If you think the Super Bowl is just for men, you aren't paying attention. Data shows that women, who already engage with brands online more than men, also overwhelmingly watch the Super Bowl for ads. Brands, pay attention.
Every Super Commercial you watch this Sunday came with a price tag of five million dollars. The same amount that GoPro will grant in cash prizes this year to its fandom of content creators in the GoPro Awards. The former represents the behemoth of traditional advertising, and the latter is arguably the future. Super Bowl Ads tell :30 to :60 stories that make an immediate impression and the GoPro Awards start stories that last a lifetime. One is an expense and the other is an investment.
When it comes to crafting ads for Facebook, sometimes color speaks louder than words. Color is one of the first things that audiences notice as they scroll through their Facebook newsfeeds, so advertisers who can skillfully use color in their ads will attract more views, clicks and conversions.
Last year, Facebook rolled out a number of new tools within their self-service advertising platform that allow marketers the opportunity to do new things and be more creative in the method that they approach their consumer base. Do you know how to use them properly?
Jason Alan Snyder has a new post up, "4 Ways to Catch Robots' Attention With Your Marketing," and he has some very important points to make about who marketers should be targeting in the future. Hint: It isn't people.
The Federal Trade Commission recently released two statements on the practice of native advertising. The statements lay out exactly what the FTC considers native advertising to be, and what it would consider to be deceptive use of the relatively new advertising format.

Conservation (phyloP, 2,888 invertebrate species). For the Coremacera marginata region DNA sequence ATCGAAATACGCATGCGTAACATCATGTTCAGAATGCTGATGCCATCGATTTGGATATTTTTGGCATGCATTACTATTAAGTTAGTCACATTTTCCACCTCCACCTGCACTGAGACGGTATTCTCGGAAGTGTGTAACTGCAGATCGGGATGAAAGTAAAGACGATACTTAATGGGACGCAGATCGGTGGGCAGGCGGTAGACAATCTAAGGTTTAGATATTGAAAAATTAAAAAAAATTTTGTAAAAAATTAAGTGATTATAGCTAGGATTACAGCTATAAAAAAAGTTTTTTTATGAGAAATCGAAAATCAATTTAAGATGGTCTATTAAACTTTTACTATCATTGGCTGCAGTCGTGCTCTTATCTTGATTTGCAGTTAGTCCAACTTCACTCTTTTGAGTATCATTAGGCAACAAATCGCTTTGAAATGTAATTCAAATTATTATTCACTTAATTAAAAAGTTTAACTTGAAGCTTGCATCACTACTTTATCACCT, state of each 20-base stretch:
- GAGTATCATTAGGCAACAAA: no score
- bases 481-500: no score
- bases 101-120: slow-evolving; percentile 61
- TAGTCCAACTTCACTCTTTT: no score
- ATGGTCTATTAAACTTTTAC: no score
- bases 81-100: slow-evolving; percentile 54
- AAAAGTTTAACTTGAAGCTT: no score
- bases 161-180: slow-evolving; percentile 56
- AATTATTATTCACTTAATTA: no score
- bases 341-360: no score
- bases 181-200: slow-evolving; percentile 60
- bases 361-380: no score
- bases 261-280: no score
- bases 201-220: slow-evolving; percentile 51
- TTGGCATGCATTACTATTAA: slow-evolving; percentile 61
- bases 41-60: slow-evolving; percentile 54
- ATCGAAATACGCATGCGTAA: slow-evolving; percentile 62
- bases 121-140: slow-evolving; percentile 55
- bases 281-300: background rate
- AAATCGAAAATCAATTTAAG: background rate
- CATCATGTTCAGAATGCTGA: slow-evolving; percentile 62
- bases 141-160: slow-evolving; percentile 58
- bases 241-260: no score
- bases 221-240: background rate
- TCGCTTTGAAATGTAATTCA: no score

Race. Gender. Sexuality. Class. Immigration status. Religion. Ethnicity. Ability. What do any of these have to do with marketing? Quite a bit, actually. Marketing has always been focused on demographics – targeting groups of people based on specific perceived characteristics (Think “Baby Boomers” or “Working Moms”).
WeChat (or 微信 in Chinese, which translates to "micro message") is a Chinese mobile text and voice message app service. It was developed by Tencent, and first released of January of 2011. But it is so much more than that.
The brains behind social networks have been promising to give the market internal social networks – that is, networks that are only available within a company for employee communication, reducing and/or altogether eliminating the need for email communication. With this kind of system, employees no longer have to sift through thousands of messages for relevant communications or contend with the vexation of reply-to-all threads.